Recently in conversation with a Muslim friend, he quietly agreed that their Ummahs must grow in grace and hospitality with one another. Needless to say I assured him of that same self-assignment looking at our many Christian denominations. The learning goes on; Sikhs persecuted by Hindus, and of course us Christians can no longer deny our privileged colonialist history.

So there is more – actually now I could keep rolling. There are the artists, the novelists, those who would have us think and often entertain even while stirring our comfort levels (afflict the comfortable 😏). I just watched a Prayercast about artists struggling to find acceptance within Islam (yes often within the Church too!) <>.  Without presuming a political statement here or sounding off like a woke liberal, I do assert that there is no one sanctified church or tradition that fully and adequately represents God. Similarly, all Christians, Muslims, and all religious groups need to examine beginnings and perhaps rediscover truths in our respective traditions.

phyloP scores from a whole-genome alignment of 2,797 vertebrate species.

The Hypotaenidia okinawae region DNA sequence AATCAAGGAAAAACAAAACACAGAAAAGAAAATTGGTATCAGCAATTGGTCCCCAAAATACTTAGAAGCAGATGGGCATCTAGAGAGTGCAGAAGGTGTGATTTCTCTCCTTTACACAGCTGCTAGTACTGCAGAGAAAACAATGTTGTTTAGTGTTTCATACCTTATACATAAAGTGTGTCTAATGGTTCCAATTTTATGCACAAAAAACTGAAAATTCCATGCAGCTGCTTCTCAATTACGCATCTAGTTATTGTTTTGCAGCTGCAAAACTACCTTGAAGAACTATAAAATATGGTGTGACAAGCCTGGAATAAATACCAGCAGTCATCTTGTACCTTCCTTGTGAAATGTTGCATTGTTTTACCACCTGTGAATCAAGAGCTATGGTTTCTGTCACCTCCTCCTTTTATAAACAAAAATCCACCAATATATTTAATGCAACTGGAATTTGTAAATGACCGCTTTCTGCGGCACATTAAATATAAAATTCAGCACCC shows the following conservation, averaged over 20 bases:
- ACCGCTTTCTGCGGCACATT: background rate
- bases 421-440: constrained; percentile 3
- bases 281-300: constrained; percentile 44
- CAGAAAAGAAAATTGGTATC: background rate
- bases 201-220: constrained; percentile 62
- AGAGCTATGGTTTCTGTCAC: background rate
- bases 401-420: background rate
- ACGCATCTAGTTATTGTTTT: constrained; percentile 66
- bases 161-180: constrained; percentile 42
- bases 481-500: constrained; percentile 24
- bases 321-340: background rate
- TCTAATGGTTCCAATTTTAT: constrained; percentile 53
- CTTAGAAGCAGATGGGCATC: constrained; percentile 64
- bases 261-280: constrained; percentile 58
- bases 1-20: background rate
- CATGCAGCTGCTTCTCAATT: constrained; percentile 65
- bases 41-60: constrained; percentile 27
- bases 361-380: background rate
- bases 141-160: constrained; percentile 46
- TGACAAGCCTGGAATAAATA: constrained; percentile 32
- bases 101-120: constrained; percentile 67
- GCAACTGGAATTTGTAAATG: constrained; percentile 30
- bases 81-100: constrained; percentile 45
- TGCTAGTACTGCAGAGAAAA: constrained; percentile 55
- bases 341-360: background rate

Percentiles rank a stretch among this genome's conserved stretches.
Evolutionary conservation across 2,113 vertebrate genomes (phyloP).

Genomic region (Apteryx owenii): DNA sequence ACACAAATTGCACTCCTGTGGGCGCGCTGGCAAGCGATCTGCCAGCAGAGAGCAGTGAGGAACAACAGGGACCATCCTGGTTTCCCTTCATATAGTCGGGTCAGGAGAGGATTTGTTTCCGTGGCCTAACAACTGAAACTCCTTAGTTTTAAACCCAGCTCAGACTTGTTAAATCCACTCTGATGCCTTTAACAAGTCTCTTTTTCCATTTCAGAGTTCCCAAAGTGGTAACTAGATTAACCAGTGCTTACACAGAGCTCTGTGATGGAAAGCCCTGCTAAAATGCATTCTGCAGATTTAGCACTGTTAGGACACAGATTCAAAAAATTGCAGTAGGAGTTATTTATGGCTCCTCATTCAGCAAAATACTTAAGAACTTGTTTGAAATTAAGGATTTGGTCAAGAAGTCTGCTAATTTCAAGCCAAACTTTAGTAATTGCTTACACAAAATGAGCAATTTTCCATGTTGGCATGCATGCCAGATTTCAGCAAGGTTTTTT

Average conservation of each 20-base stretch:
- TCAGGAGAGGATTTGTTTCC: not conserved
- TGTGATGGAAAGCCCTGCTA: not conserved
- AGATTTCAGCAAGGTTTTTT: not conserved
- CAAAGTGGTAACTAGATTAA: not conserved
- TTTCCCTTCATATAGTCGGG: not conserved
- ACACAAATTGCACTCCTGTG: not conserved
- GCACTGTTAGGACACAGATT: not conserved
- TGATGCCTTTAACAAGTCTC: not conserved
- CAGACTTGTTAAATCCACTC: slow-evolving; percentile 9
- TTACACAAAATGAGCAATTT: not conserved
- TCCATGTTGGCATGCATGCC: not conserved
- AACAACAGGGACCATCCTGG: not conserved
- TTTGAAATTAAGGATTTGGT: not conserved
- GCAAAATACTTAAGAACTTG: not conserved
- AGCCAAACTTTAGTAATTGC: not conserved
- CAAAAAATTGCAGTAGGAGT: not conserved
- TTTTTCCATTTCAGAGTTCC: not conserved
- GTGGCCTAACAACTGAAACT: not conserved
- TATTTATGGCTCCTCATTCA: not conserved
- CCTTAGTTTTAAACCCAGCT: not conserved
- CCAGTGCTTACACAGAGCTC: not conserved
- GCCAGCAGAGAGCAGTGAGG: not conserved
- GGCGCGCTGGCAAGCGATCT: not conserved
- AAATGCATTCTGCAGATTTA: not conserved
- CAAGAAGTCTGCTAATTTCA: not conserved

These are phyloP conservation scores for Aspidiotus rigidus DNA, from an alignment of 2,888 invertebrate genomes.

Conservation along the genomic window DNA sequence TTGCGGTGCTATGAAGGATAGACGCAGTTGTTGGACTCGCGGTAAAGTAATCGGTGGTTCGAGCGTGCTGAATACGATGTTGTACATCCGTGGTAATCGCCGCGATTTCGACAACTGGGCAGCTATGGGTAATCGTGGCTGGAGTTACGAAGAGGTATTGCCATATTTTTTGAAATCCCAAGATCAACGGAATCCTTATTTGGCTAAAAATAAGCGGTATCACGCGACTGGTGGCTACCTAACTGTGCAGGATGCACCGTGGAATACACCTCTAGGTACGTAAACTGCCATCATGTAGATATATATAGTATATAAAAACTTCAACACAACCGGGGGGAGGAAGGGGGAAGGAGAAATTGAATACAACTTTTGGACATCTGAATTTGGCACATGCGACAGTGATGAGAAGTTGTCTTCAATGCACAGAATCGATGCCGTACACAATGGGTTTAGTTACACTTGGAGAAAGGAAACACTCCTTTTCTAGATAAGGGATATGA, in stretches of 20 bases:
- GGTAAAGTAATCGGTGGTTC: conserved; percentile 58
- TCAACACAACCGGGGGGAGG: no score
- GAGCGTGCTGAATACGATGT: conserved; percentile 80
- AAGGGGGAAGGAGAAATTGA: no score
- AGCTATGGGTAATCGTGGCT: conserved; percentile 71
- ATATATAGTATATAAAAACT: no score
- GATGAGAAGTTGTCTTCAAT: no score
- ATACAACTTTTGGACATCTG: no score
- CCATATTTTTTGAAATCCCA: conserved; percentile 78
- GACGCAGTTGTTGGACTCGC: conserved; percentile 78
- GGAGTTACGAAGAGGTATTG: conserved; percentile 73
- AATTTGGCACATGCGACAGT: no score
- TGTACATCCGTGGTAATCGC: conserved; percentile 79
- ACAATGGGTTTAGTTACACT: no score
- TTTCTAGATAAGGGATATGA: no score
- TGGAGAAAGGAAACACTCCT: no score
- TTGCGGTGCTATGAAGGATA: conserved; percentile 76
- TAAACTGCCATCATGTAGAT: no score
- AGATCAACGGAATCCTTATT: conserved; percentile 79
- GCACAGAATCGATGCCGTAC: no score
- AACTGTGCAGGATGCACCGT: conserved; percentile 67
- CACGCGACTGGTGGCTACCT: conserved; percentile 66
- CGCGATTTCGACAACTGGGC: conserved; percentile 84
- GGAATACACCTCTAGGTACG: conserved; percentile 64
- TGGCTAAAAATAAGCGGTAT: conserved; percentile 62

I recently watched a YouTube of an Amish worship service (filmed by a former Amish!) reminding me that those old-fashioned traditions apparently outgrown, perhaps need to be revisited. Me of the Russian Mennonite lineage, also could use an educational visit to an Old Colony Mennonite Church perhaps in LaCrete, AB one of these days. Thanks to some recent learning, I now know that my forbears’ Sunday morning worship finds them seated in almost same format as Muslims at Friday service, although Mennonites would not go so far as to remove shoes! Hmm.

That’s it for now. Back to the Future anyone?